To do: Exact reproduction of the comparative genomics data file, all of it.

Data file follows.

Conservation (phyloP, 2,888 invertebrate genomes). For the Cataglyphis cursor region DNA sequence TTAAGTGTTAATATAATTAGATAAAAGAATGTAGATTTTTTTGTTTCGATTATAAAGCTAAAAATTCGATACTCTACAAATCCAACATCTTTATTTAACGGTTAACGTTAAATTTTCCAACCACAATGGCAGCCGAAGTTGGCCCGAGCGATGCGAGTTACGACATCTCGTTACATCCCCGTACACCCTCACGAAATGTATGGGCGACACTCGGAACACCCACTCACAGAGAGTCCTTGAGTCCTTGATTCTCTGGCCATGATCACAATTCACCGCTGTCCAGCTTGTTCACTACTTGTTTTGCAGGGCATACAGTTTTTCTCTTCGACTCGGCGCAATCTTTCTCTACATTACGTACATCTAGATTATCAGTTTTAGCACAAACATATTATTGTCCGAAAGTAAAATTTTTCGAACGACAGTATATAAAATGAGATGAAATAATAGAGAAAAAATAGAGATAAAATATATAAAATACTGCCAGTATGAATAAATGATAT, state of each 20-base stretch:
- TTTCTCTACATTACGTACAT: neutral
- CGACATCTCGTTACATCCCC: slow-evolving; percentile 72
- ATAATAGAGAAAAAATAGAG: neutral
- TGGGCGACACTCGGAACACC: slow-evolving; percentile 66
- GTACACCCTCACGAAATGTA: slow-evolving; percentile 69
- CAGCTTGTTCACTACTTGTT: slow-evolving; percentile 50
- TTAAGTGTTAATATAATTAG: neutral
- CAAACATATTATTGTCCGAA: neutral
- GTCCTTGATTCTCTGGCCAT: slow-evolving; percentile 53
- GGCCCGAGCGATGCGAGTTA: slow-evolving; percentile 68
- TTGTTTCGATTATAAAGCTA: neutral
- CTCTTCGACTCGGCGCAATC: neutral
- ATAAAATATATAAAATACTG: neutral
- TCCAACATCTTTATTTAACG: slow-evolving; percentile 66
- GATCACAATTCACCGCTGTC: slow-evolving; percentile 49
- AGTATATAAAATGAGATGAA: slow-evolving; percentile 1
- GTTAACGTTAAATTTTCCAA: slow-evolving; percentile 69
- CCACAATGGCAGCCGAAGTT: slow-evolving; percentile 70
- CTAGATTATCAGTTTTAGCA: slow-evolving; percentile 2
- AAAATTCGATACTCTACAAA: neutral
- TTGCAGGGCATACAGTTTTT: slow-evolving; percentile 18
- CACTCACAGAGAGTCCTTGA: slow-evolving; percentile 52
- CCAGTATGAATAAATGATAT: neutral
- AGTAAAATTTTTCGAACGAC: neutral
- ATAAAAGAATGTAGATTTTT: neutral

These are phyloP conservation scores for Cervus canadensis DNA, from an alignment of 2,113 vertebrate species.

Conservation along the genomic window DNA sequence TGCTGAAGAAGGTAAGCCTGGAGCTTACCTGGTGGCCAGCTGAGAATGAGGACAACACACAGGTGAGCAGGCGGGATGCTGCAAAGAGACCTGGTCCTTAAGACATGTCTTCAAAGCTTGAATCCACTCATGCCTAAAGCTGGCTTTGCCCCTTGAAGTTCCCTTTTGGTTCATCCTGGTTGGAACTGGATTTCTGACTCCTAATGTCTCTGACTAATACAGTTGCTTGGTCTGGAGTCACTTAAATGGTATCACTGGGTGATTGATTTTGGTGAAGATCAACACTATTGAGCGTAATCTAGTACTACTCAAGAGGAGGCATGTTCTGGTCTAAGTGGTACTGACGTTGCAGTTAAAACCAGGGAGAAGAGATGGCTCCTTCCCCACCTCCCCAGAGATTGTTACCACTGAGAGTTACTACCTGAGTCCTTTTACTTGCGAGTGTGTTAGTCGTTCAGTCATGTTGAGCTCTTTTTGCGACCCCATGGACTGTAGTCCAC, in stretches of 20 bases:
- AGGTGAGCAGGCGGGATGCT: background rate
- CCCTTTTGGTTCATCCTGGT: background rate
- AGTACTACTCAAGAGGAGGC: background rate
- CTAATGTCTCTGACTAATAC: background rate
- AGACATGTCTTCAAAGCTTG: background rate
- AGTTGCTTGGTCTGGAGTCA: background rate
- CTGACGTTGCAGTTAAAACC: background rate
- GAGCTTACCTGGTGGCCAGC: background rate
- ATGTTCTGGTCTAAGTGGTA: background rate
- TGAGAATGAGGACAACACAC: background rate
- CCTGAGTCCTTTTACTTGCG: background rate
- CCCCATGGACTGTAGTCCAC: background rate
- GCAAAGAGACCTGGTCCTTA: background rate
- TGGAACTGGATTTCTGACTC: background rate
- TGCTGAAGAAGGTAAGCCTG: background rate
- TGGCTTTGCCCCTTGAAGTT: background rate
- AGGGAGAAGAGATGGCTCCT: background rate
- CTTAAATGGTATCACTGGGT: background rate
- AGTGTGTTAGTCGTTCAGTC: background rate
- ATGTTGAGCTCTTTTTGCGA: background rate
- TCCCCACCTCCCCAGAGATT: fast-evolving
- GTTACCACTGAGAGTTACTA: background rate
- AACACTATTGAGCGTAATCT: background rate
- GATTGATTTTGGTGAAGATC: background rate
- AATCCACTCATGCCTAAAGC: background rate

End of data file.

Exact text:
Conservation (phyloP, 2,888 invertebrate genomes). For the Cataglyphis cursor region DNA sequence TTAAGTGTTAATATAATTAGATAAAAGAATGTAGATTTTTTTGTTTCGATTATAAAGCTAAAAATTCGATACTCTACAAATCCAACATCTTTATTTAACGGTTAACGTTAAATTTTCCAACCACAATGGCAGCCGAAGTTGGCCCGAGCGATGCGAGTTACGACATCTCGTTACATCCCCGTACACCCTCACGAAATGTATGGGCGACACTCGGAACACCCACTCACAGAGAGTCCTTGAGTCCTTGATTCTCTGGCCATGATCACAATTCACCGCTGTCCAGCTTGTTCACTACTTGTTTTGCAGGGCATACAGTTTTTCTCTTCGACTCGGCGCAATCTTTCTCTACATTACGTACATCTAGATTATCAGTTTTAGCACAAACATATTATTGTCCGAAAGTAAAATTTTTCGAACGACAGTATATAAAATGAGATGAAATAATAGAGAAAAAATAGAGATAAAATATATAAAATACTGCCAGTATGAATAAATGATAT, state of each 20-base stretch:
- TTTCTCTACATTACGTACAT: neutral
- CGACATCTCGTTACATCCCC: slow-evolving; percentile 72
- ATAATAGAGAAAAAATAGAG: neutral
- TGGGCGACACTCGGAACACC: slow-evolving; percentile 66
- GTACACCCTCACGAAATGTA: slow-evolving; percentile 69
- CAGCTTGTTCACTACTTGTT: slow-evolving; percentile 50
- TTAAGTGTTAATATAATTAG: neutral
- CAAACATATTATTGTCCGAA: neutral
- GTCCTTGATTCTCTGGCCAT: slow-evolving; percentile 53
- GGCCCGAGCGATGCGAGTTA: slow-evolving; percentile 68
- TTGTTTCGATTATAAAGCTA: neutral
- CTCTTCGACTCGGCGCAATC: neutral
- ATAAAATATATAAAATACTG: neutral
- TCCAACATCTTTATTTAACG: slow-evolving; percentile 66
- GATCACAATTCACCGCTGTC: slow-evolving; percentile 49
- AGTATATAAAATGAGATGAA: slow-evolving; percentile 1
- GTTAACGTTAAATTTTCCAA: slow-evolving; percentile 69
- CCACAATGGCAGCCGAAGTT: slow-evolving; percentile 70
- CTAGATTATCAGTTTTAGCA: slow-evolving; percentile 2
- AAAATTCGATACTCTACAAA: neutral
- TTGCAGGGCATACAGTTTTT: slow-evolving; percentile 18
- CACTCACAGAGAGTCCTTGA: slow-evolving; percentile 52
- CCAGTATGAATAAATGATAT: neutral
- AGTAAAATTTTTCGAACGAC: neutral
- ATAAAAGAATGTAGATTTTT: neutral

These are phyloP conservation scores for Cervus canadensis DNA, from an alignment of 2,113 vertebrate species.

Conservation along the genomic window DNA sequence TGCTGAAGAAGGTAAGCCTGGAGCTTACCTGGTGGCCAGCTGAGAATGAGGACAACACACAGGTGAGCAGGCGGGATGCTGCAAAGAGACCTGGTCCTTAAGACATGTCTTCAAAGCTTGAATCCACTCATGCCTAAAGCTGGCTTTGCCCCTTGAAGTTCCCTTTTGGTTCATCCTGGTTGGAACTGGATTTCTGACTCCTAATGTCTCTGACTAATACAGTTGCTTGGTCTGGAGTCACTTAAATGGTATCACTGGGTGATTGATTTTGGTGAAGATCAACACTATTGAGCGTAATCTAGTACTACTCAAGAGGAGGCATGTTCTGGTCTAAGTGGTACTGACGTTGCAGTTAAAACCAGGGAGAAGAGATGGCTCCTTCCCCACCTCCCCAGAGATTGTTACCACTGAGAGTTACTACCTGAGTCCTTTTACTTGCGAGTGTGTTAGTCGTTCAGTCATGTTGAGCTCTTTTTGCGACCCCATGGACTGTAGTCCAC, in stretches of 20 bases:
- AGGTGAGCAGGCGGGATGCT: background rate
- CCCTTTTGGTTCATCCTGGT: background rate
- AGTACTACTCAAGAGGAGGC: background rate
- CTAATGTCTCTGACTAATAC: background rate
- AGACATGTCTTCAAAGCTTG: background rate
- AGTTGCTTGGTCTGGAGTCA: background rate
- CTGACGTTGCAGTTAAAACC: background rate
- GAGCTTACCTGGTGGCCAGC: background rate
- ATGTTCTGGTCTAAGTGGTA: background rate
- TGAGAATGAGGACAACACAC: background rate
- CCTGAGTCCTTTTACTTGCG: background rate
- CCCCATGGACTGTAGTCCAC: background rate
- GCAAAGAGACCTGGTCCTTA: background rate
- TGGAACTGGATTTCTGACTC: background rate
- TGCTGAAGAAGGTAAGCCTG: background rate
- TGGCTTTGCCCCTTGAAGTT: background rate
- AGGGAGAAGAGATGGCTCCT: background rate
- CTTAAATGGTATCACTGGGT: background rate
- AGTGTGTTAGTCGTTCAGTC: background rate
- ATGTTGAGCTCTTTTTGCGA: background rate
- TCCCCACCTCCCCAGAGATT: fast-evolving
- GTTACCACTGAGAGTTACTA: background rate
- AACACTATTGAGCGTAATCT: background rate
- GATTGATTTTGGTGAAGATC: background rate
- AATCCACTCATGCCTAAAGC: background rate